Carey’s work is remarkable because it plays off of his vices. There are comedic moments, but they are much more thought out than him screaming some catchphrase spontaneously as he has done many times before. He is forced to be a pitiful character who has seen the world crumble around him before his very eyes, and conceptually few movies, let alone sci-fi movies, have equaled its plot brilliance. What makes it even more incredible is the fact that it’s a movie filled with heart and emotion instead of one that abandons all hope for humanity’s future. Nonetheless, the intellectual is left with many questions regarding the ethicality of the act done to Truman and the relationship between producer and viewer. In the article, the author discusses how creative minds go too far for entertainment and how the ever-present media makes people wonder whether it also intrudes upon them.
All the President’s Men (1976)
All the President’s Men, while it is no less riveting than the other entries but definitely more assertive about the goodness of the media, is on the opposite end of the pessimistic spectrum. It has been said a thousand times, but one cannot talk about great media movies without mentioning this. It is an inspiring story that exemplifies the power of good journalism and the courage of good-willed people.
There is almost no lag in its two hours and 18 minutes, with every scene leading to another revelation as Hoffman and Redford get closer and closer to the truth. As actors themselves, they set the standard for the unbeatable, tireless journalists who put all their effort into their work. As they drink coffee, they radiate fatigue and drive from the sweat on their faces. It’s real. It’s a story of justice having it’s day and corruption usurped by a press, and it’s a story that benefits immensely from taking place on American soil. The film is the quintessential American journalism movie, which has nothing but praise for the men who went above and beyond.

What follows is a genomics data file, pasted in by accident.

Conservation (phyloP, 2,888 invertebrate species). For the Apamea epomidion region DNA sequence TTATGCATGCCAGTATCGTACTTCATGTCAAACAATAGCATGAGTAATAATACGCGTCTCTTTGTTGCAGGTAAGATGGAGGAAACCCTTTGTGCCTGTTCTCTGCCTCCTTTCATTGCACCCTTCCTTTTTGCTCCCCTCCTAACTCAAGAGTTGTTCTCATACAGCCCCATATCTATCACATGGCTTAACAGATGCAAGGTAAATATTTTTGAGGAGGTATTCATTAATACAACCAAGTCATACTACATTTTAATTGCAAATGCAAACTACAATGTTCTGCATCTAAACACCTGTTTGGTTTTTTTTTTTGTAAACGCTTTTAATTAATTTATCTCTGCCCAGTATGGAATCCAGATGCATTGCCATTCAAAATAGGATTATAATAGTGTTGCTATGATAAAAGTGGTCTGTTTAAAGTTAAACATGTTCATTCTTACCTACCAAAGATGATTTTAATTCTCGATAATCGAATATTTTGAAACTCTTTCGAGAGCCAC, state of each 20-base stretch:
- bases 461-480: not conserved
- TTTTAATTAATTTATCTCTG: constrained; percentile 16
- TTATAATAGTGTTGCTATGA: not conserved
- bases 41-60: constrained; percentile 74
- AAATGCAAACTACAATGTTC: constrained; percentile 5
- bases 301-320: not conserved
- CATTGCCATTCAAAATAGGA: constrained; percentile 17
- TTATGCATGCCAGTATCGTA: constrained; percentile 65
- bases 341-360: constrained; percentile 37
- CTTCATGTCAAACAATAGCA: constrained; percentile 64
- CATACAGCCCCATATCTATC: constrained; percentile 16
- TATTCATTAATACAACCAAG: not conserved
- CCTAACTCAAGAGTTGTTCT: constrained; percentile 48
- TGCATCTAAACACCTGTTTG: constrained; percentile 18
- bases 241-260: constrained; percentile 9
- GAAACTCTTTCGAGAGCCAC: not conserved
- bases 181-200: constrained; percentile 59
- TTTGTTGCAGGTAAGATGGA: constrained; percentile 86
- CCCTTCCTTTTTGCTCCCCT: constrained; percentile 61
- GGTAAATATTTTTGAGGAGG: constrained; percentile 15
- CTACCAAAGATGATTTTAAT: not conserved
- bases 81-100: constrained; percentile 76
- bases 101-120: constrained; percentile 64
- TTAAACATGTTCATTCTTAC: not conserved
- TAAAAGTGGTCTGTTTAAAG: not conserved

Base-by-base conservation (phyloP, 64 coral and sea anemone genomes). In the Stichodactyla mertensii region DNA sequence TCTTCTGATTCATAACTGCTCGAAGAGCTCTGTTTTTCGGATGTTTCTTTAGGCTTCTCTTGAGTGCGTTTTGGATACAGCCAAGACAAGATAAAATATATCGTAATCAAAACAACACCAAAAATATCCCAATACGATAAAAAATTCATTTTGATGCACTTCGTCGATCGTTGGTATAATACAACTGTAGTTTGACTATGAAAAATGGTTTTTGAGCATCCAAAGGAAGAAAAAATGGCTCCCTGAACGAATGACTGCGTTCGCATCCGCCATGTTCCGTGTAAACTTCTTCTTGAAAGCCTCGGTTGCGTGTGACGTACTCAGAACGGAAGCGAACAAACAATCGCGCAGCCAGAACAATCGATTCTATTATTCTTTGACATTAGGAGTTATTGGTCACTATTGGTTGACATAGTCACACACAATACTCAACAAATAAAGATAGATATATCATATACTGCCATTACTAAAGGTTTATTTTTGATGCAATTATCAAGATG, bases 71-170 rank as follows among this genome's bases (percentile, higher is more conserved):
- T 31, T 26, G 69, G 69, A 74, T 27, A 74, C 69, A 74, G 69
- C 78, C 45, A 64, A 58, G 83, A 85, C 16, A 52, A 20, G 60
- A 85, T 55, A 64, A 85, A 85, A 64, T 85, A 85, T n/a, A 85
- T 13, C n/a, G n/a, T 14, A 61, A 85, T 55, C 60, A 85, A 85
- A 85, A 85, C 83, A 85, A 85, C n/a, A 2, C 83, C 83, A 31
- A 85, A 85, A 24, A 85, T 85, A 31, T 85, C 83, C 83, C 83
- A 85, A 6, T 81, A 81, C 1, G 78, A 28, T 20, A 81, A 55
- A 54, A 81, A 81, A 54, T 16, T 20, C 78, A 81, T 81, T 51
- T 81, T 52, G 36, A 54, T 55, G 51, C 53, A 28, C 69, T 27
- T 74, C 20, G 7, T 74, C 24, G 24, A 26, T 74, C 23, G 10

Nightcrawler is as searing as any media take. Lou, Nina, and everyone else looking for a story are brutalized by it. Nightcrawler’s atmosphere is thick with darkness, its pitch-black environments not even close to the darkness of the ensemble. Nightcrawler is lauded as a neo-noir due in part to its bleak look at human nature. As well as a complicated antihero worthy of praise and criticism, it also expects the worst from people. Lou Bloom is one of the most persevering and hardworking characters of the 21st century. While admirable, his determination underscores how tough the TV business is and how it can incite immorality.
As Lou pushes the boundaries of ethical journalism and sabotages others, the viewer realizes that news is as cutthroat as any other industry. His desire to capture the violence, the accidents, and the bloodshed he sees is not merely something sacred to him. It shows how media and tragedy are connected. The media wants terrible heartbreaking stories that will make everyone extraordinarily rich while Lou is obsessed with rising to the top.